Emergency Management Solutions Newsletter

Volume 11 No. 2                                                                            February 2019

In This Issue
Featured Video
Blog Highlights
The Leadership Challenge
Consulting Transitions
Featured Article
Professional Development
Life Balance
From the Bookshelf
Speaker's Corner
Join My Mailing List
Featured Video
Johnstown Dam Disaster
Johnstown Dam Disaster

In 1889, Johnstown PA was a major center of steel production. However, industrial waste had narrowed the rivers that flanked the city, increasing the risk of flooding which occurred fairly regularly. Fourteen miles and 450 feet above Johnstown, a group of wealthy industrialists had restored a disused reservoir, turning it into a country club. However, the restoration removed the relief valves and placed a fish screen in the spillway to contain a valuable stock of fish.

In May, a major storm caused the level of the reservoir to rise, leading to an over-topping and collapse of the dam, releasing almost 4 billion gallons of water. Debris caught up by the flood backed up against a stone railroad bridge just past Johnstown and caught fire, burning for several days. Over 2,000 people were confirmed dead and damage was over $474 million (in 2018 dollars.
Blog Highlights

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Visit My Blog
The following are excerpts from my blog
Canton on Emergency Management. Please visit my blog to see the rest of my articles.  

Despite the presence of official shelters, evacuees may choose to create spontaneous shelters in other areas. Quick action is essential to head off safety concerns and to avoid public relations nightmares.
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If you are having trouble accessing these articles, go directly to the blog by clicking either the logo or the green "Visit my blog" button.
EM Blog Masthead
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The following are excerpts from my blog, Managing Crisis, published by Emergency Management Magazine. Please visit my blog to see the rest of my articles.

In the two worst fires in California history, authorities chose not to use a readily available warning system that might have saved lives. But with whom does the blame for this failure really lie?

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If you are having trouble accessing these articles, go directly to the blog by clicking either the logo or the green "Visit my blog" button.
Leadership Coaching

What Is The Leadership Challenge?

Is leadership a learned behavior or an innate personality trait? While there are certainly naturally charismatic individuals who are considered "born leaders", leadership is a measurable set of behaviors that can be learned and taught. This is the conclusion arrived at by researchers Jim Kouzes and Barry Posner after years of rigorous research. Starting in 1982, Kouzes and Posner set out to understand what happened when leaders performed at their personal best. They conducted hundreds of interviews and reviewed hundreds of cases studies and survey questionnaires. What emerged were five fundamental practices common to extraordinary leadership achievements:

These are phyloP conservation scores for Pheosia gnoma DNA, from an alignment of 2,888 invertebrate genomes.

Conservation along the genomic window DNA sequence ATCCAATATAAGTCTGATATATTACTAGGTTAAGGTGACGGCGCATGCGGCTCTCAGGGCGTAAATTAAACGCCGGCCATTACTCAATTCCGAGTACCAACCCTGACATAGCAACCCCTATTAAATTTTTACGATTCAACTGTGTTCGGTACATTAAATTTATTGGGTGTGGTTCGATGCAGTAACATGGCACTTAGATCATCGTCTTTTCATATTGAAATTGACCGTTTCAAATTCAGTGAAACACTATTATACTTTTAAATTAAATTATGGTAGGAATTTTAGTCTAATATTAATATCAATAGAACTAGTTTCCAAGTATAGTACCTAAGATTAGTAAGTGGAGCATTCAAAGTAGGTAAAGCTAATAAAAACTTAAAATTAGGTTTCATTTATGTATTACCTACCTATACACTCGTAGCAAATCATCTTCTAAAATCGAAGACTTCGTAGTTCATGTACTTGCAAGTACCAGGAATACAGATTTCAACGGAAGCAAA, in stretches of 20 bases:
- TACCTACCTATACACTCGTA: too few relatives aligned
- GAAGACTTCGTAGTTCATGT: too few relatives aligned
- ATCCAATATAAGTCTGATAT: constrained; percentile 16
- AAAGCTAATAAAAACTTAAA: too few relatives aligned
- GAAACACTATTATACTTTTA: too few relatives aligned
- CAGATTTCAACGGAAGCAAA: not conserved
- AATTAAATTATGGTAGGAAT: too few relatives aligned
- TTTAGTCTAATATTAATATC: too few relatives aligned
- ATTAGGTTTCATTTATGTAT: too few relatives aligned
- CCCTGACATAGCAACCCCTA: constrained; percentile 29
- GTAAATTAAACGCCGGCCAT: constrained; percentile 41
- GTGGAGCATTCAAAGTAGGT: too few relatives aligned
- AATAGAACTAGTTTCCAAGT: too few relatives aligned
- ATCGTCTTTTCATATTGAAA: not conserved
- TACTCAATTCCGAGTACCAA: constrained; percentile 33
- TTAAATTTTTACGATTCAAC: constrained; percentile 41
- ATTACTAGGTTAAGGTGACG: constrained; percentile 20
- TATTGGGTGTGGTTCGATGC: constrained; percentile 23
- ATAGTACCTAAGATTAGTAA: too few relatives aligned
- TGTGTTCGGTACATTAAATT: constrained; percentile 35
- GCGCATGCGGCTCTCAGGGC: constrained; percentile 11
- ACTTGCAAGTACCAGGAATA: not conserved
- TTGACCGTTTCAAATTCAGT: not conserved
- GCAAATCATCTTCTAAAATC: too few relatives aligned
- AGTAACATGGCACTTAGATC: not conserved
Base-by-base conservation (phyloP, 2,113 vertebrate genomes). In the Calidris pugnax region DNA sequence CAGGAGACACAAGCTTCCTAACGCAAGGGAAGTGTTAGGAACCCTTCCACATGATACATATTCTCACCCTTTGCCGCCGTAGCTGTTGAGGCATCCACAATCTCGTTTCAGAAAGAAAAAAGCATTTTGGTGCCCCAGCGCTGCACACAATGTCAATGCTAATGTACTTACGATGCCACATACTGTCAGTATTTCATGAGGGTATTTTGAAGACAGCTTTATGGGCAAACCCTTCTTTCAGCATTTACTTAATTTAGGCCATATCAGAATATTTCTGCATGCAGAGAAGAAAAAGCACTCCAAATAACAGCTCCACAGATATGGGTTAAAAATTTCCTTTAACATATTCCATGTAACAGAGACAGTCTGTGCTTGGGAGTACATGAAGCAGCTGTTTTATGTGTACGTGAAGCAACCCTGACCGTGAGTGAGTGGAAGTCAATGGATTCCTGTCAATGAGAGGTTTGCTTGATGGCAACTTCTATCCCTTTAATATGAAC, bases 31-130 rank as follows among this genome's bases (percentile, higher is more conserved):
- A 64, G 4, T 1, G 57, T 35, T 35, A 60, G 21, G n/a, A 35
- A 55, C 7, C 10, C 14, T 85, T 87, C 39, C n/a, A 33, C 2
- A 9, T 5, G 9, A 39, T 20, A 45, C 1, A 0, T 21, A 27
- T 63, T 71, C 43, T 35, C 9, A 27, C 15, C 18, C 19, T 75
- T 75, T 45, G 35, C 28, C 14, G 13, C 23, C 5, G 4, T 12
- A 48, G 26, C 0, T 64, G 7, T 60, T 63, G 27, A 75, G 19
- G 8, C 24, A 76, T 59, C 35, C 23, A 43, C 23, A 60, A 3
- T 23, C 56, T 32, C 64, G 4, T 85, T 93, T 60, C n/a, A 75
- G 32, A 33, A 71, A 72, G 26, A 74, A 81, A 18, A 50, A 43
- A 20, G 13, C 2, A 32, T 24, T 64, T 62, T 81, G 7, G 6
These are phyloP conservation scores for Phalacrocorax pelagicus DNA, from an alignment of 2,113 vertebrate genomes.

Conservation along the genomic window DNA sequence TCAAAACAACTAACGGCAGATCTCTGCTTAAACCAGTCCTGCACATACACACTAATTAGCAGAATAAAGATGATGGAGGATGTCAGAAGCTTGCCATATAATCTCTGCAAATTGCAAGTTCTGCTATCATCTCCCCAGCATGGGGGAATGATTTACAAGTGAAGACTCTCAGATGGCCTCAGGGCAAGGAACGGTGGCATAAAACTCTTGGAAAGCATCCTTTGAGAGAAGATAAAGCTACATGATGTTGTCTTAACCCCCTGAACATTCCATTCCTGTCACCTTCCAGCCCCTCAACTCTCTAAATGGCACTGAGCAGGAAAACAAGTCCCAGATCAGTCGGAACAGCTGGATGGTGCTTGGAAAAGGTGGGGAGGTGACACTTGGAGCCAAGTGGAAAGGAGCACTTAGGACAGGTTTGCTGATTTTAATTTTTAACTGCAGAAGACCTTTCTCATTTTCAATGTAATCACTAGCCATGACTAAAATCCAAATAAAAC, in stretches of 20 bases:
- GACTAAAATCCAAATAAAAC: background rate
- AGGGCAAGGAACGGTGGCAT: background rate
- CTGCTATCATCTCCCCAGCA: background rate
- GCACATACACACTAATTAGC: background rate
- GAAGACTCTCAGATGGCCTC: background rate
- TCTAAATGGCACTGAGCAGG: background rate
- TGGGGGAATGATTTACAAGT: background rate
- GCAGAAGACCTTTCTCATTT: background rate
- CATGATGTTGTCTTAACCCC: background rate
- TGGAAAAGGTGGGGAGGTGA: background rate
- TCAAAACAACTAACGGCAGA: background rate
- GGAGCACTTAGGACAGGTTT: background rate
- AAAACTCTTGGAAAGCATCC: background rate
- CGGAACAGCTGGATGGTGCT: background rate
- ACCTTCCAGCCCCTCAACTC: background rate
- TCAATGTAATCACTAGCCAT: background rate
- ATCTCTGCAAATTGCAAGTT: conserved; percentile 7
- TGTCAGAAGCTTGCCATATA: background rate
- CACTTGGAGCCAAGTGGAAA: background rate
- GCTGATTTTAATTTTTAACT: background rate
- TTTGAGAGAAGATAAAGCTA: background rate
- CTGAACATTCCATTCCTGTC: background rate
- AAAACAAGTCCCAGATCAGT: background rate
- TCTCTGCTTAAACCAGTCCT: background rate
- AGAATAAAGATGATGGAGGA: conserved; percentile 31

1. Model the Way
  2. Inspire a Shared Vision
  3. Challenge the Process
  4. Enable Others to Act
  5. Encourage the Heart
The Leadership Challenge begins with a 360-degree assessment of thirty leadership behaviors associated with the five practices, the Leadership Practices Inventory. The results are used to identify opportunities for improving as a leader by increasing the frequency of specific behaviors. Based on over thirty years of research, the Leadership Challenge is an effective and practical tool for leadership development.
To find out more about the  Five Practices of Exemplary Leadership , consider taking  The Leadership Challenge . Just click on the icon below for more information:
Click here to take The Leadership Challenge

The Leadership Challenge: How to Make Extraordinary Things Happen in Organizations
by James M. Kouzes & Barry Posner


The Leadership Challenge is a registered trademark of John Wiley & Sons, Inc.
Consulting Transitions
Free Resource Guide for Solo Consultants

For solo consultants, true wealth is discretionary time. Don't waste yours on simple tasks that can be handled by technology. This free resource guide reveals the four essential online tools I use to manage my solo consulting practice and save hours of valuable time. And the best part is - they're free!

Interested in exploring the world of consulting? My membership site might be just the resource you need to get started. You'll have access to blogs designed to answer very specific questions, a resource library of templates and articles, the opportunity to network with peers, and discounts on coaching and training programs. Download the free guide or click on the logo above to go straight to the site.

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Quick Links
L. Canton Photo 2013  

Welcome to the February edition of Emergency Management Solutions.
It seems that 2019 is not off to a great start. Last month we said farewell to Donald "Doc" Lumpkins; this month we mourn the passing of Russel Dynes, one of the godfathers of emergency management. If you are not familiar with the name, visit the tribute page at University of Delaware's Disaster Research Center to learn about this remarkable man. Dr. Dynes was a co-founder of the Center and his body of research forms the basis of much of emergency management theory. His impact on our profession lives on in the many researchers he taught and mentored.

On a slightly happier note, the 2nd edition of my book is in the final stages of production with an expected release date in April.  It's available for pre-order on Amazon. I'll provide more information next month.


Lucien Canton   
Featured Article

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Does Functional Planning Work?

History seems to think so!

With the growth of emergency management and the evolution of a national disaster bureaucracy, we sometimes forget that people have been dealing with disasters for centuries. There seems to be an inherent assumption that our way of managing disasters is better than past systems, which can lead to a tendency to ignore history.

One of the basic concepts of planning that we sometimes forget is that the closer our disaster management organization reflects our day-to-day organization, the more efficient it will be. In times of crisis, people tend to default to the familiar: the lines of authority and practices with which they are most used to A disaster is no time to implement a new social structure, which is why the Incident Command System doesn't always work for the private sector where training and experience are sometimes lacking.

If in fact our modern techniques of disaster management are efficient, one would expect to see them reflected in the ad hoc mechanisms developed in historical disasters.